Tara Mediate didn’t believe in the Internet. She wasn’t exactly web savvy and more than that, she doubted that the online world had much, if anything, to offer in terms of business value. But when it came time to launch her own company in 2004, she decided to give the Internet a chance.
Together with her husband Joe and another associate, Tara launched KooKoo Bear Kids, a popular retail company that promises one-stop shopping for parents looking to buy high-end clothes, toys, furniture and more. In the beginning, however, there was no shop to speak of, no store window to peer into, just a website and a catalogue that they mailed out to customers. And if Tara had it her way, there would have just been the catalogue.
“It was my husband’s idea to launch the site. He believed that a lot of people were too busy to talk on the phone,” she said in an interview with MainStreet. “Personally, my background is retail, not the web, but my husband was a web person so he was really driving the web site.”
The couple had decided early on not to open a brick and mortar store in order to lower their overhead costs and forego the trouble of staffing it. They wanted to just keep things simple, and for a couple years it worked. Mediate oversaw the products they put out as well as the catalogue, and let her husband play around with their website. “I didn’t concentrate that much on the site and putting new products on it partly because I didn’t think it would be as powerful as it is today,” she said. “I just didn’t think people would make large purchases on it which is not true. It was kind of a learning curve for me.”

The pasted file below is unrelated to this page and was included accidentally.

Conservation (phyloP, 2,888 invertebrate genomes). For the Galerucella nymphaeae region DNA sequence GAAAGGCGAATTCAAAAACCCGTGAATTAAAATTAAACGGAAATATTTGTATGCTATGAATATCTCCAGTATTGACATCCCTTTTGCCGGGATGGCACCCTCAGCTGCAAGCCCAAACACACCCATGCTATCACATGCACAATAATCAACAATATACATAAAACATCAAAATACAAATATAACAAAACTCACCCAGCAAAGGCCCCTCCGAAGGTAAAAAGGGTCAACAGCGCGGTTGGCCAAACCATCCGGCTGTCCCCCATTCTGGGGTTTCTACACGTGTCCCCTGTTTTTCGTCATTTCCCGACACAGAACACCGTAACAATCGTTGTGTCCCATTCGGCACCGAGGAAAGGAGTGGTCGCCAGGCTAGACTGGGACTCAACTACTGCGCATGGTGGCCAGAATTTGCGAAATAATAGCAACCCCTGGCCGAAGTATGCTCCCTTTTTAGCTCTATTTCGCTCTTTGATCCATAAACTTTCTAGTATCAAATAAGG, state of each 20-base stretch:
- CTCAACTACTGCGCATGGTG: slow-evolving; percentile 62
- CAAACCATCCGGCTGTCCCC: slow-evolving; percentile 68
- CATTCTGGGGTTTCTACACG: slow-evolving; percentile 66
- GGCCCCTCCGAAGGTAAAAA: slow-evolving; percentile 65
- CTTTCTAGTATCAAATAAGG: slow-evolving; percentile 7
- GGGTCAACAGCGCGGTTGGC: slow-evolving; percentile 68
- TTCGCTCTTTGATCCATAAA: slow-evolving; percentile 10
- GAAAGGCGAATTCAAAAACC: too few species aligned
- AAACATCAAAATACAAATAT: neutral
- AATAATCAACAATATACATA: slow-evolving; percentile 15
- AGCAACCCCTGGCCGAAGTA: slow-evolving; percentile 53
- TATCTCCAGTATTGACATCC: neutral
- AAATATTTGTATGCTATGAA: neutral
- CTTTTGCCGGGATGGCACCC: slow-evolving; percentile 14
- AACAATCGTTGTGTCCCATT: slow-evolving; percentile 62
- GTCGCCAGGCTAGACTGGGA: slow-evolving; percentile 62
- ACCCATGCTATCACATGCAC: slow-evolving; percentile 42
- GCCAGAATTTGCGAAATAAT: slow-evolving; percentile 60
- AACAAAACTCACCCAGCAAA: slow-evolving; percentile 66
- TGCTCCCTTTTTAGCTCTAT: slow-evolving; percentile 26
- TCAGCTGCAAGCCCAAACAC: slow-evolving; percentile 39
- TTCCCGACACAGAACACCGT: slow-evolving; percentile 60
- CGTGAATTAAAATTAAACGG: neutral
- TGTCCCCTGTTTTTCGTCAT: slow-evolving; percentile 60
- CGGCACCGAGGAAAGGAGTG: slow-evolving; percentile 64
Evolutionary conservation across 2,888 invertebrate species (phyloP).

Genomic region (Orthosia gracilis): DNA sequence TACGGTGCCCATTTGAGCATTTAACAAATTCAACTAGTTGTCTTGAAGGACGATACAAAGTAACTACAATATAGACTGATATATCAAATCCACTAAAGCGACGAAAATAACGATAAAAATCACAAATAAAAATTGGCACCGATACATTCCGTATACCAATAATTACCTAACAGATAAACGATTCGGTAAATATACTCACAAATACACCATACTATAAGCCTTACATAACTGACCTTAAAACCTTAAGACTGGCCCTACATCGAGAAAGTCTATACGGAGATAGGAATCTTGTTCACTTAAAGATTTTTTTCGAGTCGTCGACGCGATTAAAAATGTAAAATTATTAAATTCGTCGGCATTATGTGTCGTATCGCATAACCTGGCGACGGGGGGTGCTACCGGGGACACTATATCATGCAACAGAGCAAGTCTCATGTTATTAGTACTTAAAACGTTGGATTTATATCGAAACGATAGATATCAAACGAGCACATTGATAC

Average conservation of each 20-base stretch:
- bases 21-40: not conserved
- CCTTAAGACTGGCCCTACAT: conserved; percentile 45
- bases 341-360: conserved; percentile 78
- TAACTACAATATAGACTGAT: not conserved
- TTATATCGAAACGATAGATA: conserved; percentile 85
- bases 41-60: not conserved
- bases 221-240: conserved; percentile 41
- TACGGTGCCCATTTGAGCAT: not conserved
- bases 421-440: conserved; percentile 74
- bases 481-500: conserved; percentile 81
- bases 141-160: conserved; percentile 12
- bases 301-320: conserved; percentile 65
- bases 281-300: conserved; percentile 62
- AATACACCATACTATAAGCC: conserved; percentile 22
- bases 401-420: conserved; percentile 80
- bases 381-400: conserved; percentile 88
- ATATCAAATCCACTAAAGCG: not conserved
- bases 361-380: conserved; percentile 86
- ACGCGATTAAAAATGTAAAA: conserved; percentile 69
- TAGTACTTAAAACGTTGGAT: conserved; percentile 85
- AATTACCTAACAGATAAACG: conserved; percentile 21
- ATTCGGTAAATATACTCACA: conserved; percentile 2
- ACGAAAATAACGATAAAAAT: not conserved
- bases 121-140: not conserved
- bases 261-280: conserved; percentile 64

By 2006, the site had helped attract a strong cult following for the business. In fact, customers would turn up outside their warehouse in Roswell, Georgia in hopes of getting a glimpse of their products off the computer screen. “We had so many local customers saying they wanted to come and see and feel and pick up the product,” Mediate said. This, combined with the fact that the only other designer children’s store in their town had recently shut down, led them to finally take the plunge and open up a retail store.
In recent years, we’ve heard a lot about companies that are trying to use the Internet to promote themselves and reach new audiences, but some businesses have successfully done the reverse. For entrepreneurs like Mediate, the Internet essentially serves as a forum to sample and grow your business before you invest tens of thousands of dollars to rent out or buy a physical space. Plus, before you even open the doors of your new store, you’ll have to doll out money for office supplies and decorations, staffers to man the place, liability insurance to protect them and property insurance to protect the building itself.
By comparison, there are relatively few costs associated with launching an online-only business, though there are some. If you’re not web savvy, you’ll need to hire someone to design your web page, which can cost several thousand bucks for a proper e-commerce site. It’s important to remember that you’ll also want to continue optimizing your site on a regular basis, so it’s not a one-time fee. Beyond that, you may also want to incorporate your company at some point to make it official. However, your main cost will likely be to manufacture or ship your product, depending on whether your site is acting as the producer or just the middle man. But of course, if you had a storefront, you would have to pay most of those fees as well, in addition to all the other costs of maintaining the space, which is what makes the online-only option so appealing to small start-ups.
“It’s a great testing ground where you can prove a concept and see if you attract press and customers without the huge overhead of a brick and mortar,” said Beth Schoenfeldt, the co-founder of Collective-E.com, an online community for entrepreneurs.